In a story published last week, Reuters reported about Hamas’s efforts to prevent Egypt from closing down the tunnels in the Sinai desert. The story includes quotes from “tunnel owners” who say that “80 percent of food sold in Gaza comes through the tunnels”. Since the reporter did not qualify these statements, we wish to clarify the facts, and it won’t be the first time.
Most of the food that enters the Gaza Strip actually arrives via Israel. For example, in the month of June, 1,327 truckloads of food entered Gaza through the Kerem Shalom crossing. Only about a quarter of this quantity entered through the tunnels.
So, what does come in through the tunnels? Mostly construction materials and fuel. People in the Gaza Strip obviously need these commodities too, and if the tunnels were to be shut down, it would bring Gaza’s recent construction boom to a halt. However, there is a big difference between a food shortage and a shortage of construction materials. It is quite clear that those who profit from the tunnels have a vested interest in ignoring this difference. What is less clear is why a news agency would do the same.
It may be because many in the world still imagine the Gaza closure to be what it was before the summer of 2010 – with restrictions on bringing various products into the Gaza Strip, anything from food to toys. Since then, the question of whether there is or isn’t a closure is considered at times only from the point of view of what enters Gaza, without considering the restrictions placed on movement in the opposite direction. This confusion is not exclusive to the foreign media. For example, Haaretz readers recently read Zvi Bar’el demanding that the Gaza closure be lifted, and at the same time, Avi Issacharoff (Hebrew) claiming, once more, that what is going on in Gaza “is certainly not a siege, nor is it a closure”. His reasoning? About 250 trucks carrying goods enter Gaza every day.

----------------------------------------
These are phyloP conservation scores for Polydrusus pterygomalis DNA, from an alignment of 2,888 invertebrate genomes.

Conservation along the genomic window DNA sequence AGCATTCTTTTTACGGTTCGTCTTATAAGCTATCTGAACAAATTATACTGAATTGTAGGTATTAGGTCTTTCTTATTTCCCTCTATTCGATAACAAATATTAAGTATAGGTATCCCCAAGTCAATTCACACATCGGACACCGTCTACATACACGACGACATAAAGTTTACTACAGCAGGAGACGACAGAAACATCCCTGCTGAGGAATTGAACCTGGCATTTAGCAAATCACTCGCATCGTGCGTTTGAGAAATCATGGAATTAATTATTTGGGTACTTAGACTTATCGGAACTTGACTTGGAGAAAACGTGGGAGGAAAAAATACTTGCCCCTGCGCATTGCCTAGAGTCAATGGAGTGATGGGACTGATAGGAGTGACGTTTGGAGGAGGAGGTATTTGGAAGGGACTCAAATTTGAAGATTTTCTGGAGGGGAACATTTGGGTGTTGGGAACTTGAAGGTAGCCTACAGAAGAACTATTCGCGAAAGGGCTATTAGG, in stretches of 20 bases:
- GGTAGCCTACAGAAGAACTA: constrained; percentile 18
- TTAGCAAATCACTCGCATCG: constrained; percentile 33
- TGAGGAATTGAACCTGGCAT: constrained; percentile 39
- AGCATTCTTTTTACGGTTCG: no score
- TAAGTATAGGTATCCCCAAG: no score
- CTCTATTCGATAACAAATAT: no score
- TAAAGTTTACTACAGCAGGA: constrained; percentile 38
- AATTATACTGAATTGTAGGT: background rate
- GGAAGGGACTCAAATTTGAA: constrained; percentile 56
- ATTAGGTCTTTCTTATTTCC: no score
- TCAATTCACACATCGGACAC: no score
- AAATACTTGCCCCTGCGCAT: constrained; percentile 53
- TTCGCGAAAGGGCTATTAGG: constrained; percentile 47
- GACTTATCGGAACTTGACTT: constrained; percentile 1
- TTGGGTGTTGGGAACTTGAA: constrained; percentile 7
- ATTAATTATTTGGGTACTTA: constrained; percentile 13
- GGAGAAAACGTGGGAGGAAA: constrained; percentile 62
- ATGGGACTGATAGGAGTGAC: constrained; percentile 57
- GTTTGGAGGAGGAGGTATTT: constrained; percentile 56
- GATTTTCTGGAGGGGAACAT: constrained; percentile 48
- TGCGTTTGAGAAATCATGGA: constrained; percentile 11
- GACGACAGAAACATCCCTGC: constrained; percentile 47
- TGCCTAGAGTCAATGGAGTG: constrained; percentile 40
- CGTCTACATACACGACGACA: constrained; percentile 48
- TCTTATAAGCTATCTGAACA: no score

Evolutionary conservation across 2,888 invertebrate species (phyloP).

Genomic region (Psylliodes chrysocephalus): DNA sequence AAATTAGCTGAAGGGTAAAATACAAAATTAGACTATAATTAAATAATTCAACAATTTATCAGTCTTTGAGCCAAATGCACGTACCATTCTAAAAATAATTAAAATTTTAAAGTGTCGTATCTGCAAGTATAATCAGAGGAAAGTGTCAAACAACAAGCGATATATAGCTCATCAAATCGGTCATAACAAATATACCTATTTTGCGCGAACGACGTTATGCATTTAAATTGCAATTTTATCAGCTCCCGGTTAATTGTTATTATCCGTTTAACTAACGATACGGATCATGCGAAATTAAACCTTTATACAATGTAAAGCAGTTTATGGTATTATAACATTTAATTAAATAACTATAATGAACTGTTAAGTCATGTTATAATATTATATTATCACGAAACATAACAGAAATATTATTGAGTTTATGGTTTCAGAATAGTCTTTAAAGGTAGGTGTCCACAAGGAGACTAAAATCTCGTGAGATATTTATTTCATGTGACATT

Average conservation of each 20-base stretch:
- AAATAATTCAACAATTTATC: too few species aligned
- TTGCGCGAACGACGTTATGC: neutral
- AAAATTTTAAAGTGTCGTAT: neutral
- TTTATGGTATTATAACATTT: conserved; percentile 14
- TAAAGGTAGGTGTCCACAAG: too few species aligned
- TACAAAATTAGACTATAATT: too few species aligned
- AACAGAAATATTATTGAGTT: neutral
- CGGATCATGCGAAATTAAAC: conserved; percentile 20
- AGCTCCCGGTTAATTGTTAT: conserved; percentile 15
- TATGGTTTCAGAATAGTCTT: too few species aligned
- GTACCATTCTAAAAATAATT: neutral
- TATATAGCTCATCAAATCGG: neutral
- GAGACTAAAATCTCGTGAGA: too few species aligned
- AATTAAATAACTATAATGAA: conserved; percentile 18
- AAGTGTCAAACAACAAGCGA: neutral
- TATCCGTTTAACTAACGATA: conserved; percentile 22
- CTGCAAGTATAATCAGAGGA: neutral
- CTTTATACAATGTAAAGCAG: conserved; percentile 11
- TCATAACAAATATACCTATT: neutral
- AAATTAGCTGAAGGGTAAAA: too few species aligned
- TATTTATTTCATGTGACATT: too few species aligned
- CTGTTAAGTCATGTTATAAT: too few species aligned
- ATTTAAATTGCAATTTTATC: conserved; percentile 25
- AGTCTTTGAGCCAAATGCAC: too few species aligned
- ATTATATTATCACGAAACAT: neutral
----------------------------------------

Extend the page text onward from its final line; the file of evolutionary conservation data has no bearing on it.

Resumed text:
There have been no restrictions on bringing food into the Gaza Strip via Israel since 2010, however, Israel continues to impose restrictions on sale of goods outside the Strip and on travel between Gaza and the West Bank. The myth that Israel is still preventing food from entering the Gaza Strip has to be shattered; if not for the sake of accuracy, then because it diverts attention away from Gaza’s real problems. Gaza may not have a food shortage, but employment is certainly in short supply. Israel may now allow coriander into the Gaza Strip, but it still makes it very difficult for Gaza residents to maintain normal family ties with their relatives in the West Bank, or take advantage of the higher education, employment and business opportunities available there. These problems are serious enough. They can and should be addressed, but it is difficult to have a serious discussion about them when the same myth needs debunking over and over again.